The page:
Physical and mental health are often separated into their own categories, but they have more connections than you may think.
People suffering from physical distress, from a broken bone to recovering from a heart attack, are prone to depression and anxiety. Illness can put pressure on relationships and lower a person’s self-confidence.
Eating disorders can be considered both a mental and physical illness, since food deprivation affects the body and mind. People who live with an eating disorder put their bodies and health in harm’s way by not nourishing themselves. They put themselves at risk of experiencing heart and lung problems, seizures, malnutrition, bone density loss, and even death if the situation is extreme.
Eating disorders can also lead a person to become a compulsive exerciser, meaning they exercise more than is healthy. They fatigue the body by putting too much strain on it and not getting enough food nutrients. They are also likely to lose significant amounts of weight.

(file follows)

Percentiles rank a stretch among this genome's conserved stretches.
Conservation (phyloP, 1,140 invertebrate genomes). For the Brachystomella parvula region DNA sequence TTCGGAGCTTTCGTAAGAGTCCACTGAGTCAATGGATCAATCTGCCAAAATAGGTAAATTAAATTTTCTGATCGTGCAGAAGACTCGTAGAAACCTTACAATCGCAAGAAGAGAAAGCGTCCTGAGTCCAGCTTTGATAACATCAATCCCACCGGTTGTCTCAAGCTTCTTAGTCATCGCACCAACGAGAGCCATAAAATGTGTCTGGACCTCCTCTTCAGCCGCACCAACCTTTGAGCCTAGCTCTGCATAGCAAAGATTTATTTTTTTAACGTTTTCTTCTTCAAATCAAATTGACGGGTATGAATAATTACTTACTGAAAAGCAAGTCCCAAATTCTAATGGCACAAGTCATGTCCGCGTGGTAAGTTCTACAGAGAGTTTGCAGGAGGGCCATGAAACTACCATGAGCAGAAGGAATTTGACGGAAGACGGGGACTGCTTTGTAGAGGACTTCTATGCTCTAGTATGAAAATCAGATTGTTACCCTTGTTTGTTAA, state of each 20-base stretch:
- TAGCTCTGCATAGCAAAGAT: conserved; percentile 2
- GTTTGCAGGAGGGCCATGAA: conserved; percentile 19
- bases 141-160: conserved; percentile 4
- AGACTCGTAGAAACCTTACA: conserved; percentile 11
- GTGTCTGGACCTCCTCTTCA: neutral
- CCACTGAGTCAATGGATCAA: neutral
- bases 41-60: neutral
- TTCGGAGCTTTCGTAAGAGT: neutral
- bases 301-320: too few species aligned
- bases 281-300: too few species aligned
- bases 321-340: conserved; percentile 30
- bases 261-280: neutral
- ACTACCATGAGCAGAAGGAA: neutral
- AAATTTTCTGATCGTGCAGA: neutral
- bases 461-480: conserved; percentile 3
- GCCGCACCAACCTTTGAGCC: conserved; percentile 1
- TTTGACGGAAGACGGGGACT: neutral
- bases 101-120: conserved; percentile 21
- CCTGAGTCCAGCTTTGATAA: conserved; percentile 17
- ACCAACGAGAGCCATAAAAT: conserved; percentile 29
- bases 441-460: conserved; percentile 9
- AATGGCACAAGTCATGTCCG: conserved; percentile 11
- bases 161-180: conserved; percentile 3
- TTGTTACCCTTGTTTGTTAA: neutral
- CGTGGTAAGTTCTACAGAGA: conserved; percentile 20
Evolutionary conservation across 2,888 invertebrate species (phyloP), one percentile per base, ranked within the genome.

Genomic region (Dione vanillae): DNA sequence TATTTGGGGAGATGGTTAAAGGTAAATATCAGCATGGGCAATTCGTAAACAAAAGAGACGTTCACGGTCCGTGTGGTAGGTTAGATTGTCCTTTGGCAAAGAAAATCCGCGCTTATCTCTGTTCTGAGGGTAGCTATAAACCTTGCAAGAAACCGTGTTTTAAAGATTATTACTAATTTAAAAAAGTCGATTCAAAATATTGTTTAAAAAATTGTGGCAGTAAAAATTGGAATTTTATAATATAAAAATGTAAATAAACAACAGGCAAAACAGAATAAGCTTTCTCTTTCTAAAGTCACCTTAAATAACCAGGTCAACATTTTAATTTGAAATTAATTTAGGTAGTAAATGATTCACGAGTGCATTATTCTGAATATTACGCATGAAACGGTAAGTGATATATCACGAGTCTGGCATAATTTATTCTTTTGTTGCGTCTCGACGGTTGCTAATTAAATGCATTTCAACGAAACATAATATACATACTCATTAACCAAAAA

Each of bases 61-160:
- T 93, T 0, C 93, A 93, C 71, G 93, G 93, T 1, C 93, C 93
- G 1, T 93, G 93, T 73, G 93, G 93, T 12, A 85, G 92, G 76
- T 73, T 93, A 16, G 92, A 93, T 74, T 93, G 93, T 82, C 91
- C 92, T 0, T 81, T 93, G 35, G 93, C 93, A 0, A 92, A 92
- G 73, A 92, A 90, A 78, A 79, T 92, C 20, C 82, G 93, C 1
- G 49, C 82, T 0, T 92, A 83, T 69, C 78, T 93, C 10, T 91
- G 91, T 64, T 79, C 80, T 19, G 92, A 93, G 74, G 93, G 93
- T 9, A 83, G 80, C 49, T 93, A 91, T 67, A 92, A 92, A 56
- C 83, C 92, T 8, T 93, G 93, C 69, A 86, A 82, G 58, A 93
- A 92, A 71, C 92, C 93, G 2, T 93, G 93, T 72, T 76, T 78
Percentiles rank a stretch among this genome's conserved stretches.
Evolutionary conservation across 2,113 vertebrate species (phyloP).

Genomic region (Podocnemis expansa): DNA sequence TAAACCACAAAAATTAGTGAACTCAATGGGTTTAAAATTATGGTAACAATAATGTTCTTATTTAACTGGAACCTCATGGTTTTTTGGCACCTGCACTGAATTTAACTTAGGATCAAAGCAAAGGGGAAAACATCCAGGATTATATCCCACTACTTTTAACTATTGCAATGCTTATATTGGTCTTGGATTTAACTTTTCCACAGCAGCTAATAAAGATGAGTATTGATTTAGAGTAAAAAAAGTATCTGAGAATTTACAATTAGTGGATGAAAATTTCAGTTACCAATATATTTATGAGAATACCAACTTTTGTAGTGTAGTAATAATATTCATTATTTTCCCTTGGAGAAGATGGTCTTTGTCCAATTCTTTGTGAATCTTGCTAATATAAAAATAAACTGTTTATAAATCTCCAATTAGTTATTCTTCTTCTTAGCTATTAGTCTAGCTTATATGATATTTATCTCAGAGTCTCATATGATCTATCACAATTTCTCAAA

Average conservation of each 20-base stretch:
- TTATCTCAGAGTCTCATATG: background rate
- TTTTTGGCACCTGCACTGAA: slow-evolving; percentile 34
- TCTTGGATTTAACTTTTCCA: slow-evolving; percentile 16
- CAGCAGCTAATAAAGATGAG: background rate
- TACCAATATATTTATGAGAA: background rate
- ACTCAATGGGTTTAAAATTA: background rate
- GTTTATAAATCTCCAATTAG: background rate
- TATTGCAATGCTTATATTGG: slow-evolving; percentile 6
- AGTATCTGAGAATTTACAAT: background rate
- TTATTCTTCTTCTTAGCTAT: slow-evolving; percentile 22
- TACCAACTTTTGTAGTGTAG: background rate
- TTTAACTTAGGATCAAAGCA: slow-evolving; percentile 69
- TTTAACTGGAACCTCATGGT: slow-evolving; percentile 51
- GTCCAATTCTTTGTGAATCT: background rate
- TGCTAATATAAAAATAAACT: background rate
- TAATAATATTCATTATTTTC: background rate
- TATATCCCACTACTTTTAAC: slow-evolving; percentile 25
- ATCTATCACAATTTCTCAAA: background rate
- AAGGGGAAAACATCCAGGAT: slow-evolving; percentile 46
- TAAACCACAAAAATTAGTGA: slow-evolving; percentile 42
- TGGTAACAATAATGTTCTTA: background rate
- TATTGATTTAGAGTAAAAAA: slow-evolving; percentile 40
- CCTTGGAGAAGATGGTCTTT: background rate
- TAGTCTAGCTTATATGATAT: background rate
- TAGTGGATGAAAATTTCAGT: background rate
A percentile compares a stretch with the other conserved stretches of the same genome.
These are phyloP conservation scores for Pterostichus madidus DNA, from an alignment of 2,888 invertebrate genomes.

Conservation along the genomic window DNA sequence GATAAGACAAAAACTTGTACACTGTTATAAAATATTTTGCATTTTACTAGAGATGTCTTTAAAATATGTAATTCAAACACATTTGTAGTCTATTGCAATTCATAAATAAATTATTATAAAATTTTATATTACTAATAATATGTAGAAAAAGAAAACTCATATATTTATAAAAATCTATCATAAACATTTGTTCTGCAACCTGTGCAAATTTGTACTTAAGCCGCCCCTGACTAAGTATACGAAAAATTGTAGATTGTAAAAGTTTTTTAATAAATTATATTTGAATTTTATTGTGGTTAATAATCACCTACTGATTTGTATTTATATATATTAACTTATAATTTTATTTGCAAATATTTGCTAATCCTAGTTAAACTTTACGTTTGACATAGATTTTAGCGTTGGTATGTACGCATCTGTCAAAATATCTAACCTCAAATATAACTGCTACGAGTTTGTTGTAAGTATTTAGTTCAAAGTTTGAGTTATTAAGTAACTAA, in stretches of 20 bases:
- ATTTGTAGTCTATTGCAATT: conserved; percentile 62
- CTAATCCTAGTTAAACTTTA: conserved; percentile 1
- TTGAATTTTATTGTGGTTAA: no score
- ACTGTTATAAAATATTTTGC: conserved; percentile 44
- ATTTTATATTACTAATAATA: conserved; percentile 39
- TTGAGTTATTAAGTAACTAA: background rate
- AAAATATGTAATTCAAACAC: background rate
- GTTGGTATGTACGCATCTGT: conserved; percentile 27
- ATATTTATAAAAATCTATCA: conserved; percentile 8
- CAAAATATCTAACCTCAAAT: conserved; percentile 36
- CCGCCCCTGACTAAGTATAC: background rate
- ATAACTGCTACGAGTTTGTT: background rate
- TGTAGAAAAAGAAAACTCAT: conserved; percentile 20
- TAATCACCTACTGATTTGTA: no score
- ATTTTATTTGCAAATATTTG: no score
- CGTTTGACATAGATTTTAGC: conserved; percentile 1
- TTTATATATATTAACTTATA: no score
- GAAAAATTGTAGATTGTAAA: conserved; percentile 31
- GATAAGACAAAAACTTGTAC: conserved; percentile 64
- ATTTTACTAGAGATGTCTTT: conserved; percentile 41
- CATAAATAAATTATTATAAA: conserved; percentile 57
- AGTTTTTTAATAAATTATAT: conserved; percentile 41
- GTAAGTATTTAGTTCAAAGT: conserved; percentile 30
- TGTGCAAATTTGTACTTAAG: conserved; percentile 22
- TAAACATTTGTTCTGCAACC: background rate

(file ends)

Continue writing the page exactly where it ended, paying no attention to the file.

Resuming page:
Lack of Will
Symptoms of mental illnesses such as depression, anxiety and eating disorders include a person retreating and removing themselves from social situations—even from their families in the comfort of their own home. When a person does not feel themselves because of mental illness, it is common for them to remove themselves from physical activities that they used to enjoy.
Feature Image: Photo by skeeze